My husband didn’t watch me undress. He had not wanted to make love to me for the last decade of our marriage. He had kissed two women over two years in front of me. I don’t mean a quick kiss. I mean the proverbial “making out.” I did not, as I now know he wished I had, hit him over the head with the also proverbial frying pan. Yes, I am stuck in the kitchen of metaphors for absence of sex. But I did finally have to ask what was going on. And he did finally have to tell me that he wanted to live by himself. I had little other information. And I don’t feel betrayed by the disloyalty for after all it was more about humiliation than about sex for me, the watcher, the voyeur.
When I read Dana Gioia, I wanted to give the understanding in that last stanza to my husband. Perhaps he craved to enter. I know he did and I shall never know why he could not.
I don’t recall how much of this I told the bartender, but I do recall that it was more than I should have. And in telling whatever I told my heart ached with the betrayal I committed and that I commit here with shameful impunity. The writer lives in the shame of the betrayal that sets her free.
The bartender is kind.
There’s an edge of anger underneath that I now know comes out of a privileged and brutal childhood. His father beat him. He was the oldest and he got beaten the most. He doesn’t drink for good reason. I don’t know exactly the reason, but I know he’s seen a troubled world, saved a woman and her child only to end up in jail falsely accused of abusing her. He got out but not because his wealthy mother bailed him. He was in jail longer than was fair: innocent and jailed. What can make up for that?
My father was an ugly man. His nose and his ears were way too big for his face and his thinness when young made both flaws more prominent. Plastic surgery after he married my beautiful mother and had me and my sister, made him not handsome but close.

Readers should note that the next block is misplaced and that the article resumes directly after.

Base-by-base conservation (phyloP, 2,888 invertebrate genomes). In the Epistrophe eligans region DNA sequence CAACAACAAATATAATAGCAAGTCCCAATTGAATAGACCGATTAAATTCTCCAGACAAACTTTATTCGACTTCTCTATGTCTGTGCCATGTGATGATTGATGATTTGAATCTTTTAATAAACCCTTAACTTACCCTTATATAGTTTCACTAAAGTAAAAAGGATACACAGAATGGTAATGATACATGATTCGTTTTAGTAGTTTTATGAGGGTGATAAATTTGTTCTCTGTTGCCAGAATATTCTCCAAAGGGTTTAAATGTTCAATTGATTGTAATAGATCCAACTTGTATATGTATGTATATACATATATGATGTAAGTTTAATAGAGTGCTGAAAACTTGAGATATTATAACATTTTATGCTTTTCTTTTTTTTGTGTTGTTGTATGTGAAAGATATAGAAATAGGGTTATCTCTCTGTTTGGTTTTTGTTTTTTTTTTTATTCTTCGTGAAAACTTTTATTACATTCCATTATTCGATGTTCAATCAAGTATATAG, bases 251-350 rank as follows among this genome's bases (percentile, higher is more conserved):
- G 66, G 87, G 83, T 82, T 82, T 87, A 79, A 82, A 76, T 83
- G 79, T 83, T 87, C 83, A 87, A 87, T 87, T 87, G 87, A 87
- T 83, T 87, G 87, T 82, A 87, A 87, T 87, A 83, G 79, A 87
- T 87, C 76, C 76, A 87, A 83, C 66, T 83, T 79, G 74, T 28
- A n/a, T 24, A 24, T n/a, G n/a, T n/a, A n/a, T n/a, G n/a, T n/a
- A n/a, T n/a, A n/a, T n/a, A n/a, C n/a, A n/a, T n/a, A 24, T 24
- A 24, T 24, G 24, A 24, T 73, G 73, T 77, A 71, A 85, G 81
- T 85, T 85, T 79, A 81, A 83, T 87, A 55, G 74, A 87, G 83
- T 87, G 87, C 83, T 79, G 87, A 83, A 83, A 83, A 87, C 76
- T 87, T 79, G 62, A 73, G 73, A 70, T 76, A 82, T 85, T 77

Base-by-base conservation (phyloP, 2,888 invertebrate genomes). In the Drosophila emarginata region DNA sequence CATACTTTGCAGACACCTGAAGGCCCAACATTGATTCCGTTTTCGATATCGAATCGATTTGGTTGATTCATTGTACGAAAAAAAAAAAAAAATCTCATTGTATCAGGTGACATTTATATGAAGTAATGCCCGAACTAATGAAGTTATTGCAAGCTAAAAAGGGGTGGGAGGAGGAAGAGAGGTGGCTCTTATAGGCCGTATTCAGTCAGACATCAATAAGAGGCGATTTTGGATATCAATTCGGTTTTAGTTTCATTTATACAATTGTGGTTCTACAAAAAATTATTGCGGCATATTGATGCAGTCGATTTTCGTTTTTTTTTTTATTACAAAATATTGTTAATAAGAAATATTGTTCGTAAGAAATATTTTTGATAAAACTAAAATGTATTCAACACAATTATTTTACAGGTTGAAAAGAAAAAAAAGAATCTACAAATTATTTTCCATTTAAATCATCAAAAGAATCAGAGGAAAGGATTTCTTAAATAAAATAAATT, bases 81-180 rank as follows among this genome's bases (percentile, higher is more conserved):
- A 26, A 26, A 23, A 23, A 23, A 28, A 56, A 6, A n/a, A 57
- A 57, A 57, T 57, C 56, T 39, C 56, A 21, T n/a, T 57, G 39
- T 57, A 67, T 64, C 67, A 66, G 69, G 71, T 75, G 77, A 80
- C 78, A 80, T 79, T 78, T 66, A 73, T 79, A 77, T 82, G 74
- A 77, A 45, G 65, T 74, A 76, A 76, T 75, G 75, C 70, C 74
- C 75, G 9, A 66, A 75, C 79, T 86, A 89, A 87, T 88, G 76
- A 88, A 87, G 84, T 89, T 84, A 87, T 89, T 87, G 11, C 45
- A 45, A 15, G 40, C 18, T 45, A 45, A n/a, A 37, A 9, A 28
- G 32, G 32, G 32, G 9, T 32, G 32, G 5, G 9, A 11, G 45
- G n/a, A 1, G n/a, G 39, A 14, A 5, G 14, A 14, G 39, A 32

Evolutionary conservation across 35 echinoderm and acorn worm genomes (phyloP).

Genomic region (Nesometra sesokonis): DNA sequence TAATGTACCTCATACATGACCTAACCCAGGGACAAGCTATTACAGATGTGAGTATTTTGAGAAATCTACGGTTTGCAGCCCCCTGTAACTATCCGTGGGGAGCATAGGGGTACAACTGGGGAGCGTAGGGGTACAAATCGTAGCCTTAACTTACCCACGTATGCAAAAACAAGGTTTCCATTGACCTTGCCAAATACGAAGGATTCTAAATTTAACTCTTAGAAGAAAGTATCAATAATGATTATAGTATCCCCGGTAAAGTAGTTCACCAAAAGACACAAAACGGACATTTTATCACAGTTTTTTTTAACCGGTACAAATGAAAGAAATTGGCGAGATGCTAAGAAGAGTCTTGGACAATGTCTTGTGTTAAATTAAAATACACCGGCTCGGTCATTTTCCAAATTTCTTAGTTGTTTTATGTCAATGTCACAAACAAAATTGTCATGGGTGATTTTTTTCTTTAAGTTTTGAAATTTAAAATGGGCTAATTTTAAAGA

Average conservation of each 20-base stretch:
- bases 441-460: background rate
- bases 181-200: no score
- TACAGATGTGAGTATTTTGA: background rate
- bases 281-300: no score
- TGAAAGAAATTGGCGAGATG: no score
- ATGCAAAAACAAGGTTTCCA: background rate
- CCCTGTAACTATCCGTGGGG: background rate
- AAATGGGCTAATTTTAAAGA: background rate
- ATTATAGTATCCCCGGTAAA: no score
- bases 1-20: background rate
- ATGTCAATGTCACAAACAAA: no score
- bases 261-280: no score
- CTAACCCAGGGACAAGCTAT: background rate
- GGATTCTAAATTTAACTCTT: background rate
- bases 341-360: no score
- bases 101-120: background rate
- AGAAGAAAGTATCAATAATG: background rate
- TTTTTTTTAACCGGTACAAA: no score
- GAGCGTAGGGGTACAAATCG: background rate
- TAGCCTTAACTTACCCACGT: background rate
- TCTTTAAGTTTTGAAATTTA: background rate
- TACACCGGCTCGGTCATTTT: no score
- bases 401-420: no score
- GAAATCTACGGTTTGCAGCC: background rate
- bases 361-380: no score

The bartender limps because he has had one hip replaced. The other hip must wait for his strength to build. He is strong: a beautiful upper body even if the whole body is not in proportion. I am attracted to the flawed body—not the yellowed teeth (cigars and who knows what), those teeth, too big for the handsome face. He is a mixed bag.
He writes me:
“I sat on the train tonight amongst the post New Year’s Eve revelers. The air was redolent with alcohol and the intermittent sounds of slurred conversations. I caught a couple of glances and realize I appeared a sad case stoically reading my book alone while multiple groups and couples were continuing their festivities and going to places where, no doubt, with the lubrication of alcohol and the enhancement of narcotics, astronomically bad decisions would be made. I did not look like a guy who had spent an evening full of joy, stimulation, great food and sex—albeit in a censored form but no less erotic for that—and tenderness with a beautiful woman who really wanted me in her bed. How appearances can deceive. A quick inventory of the car: More than a few of my fellow travelers’ evenings would end badly—breakups and brawls, lost keys and wallets, ‘You have the right to remain silent,’ strange beds and ER rooms in the offing; but yours truly was going home to savor the memory of your body, the taste of your lips, the down of your sex in my hand, and the look in your eyes that told me you were, once again, better than okay. My evening was priceless and perfect; and I knew in my heart I would feel great about it in the morning.”
Yes, he touched me, the bartender who will write his own book. Oh, let me live to see that.
I reject him, ultimately, because (do I know for sure?) because I fear the anger inside him, because he doesn’t handle dating with panache and shamefully that is important to me, or more likely, the closer he got, the more I wanted my husband and my father. He is neither.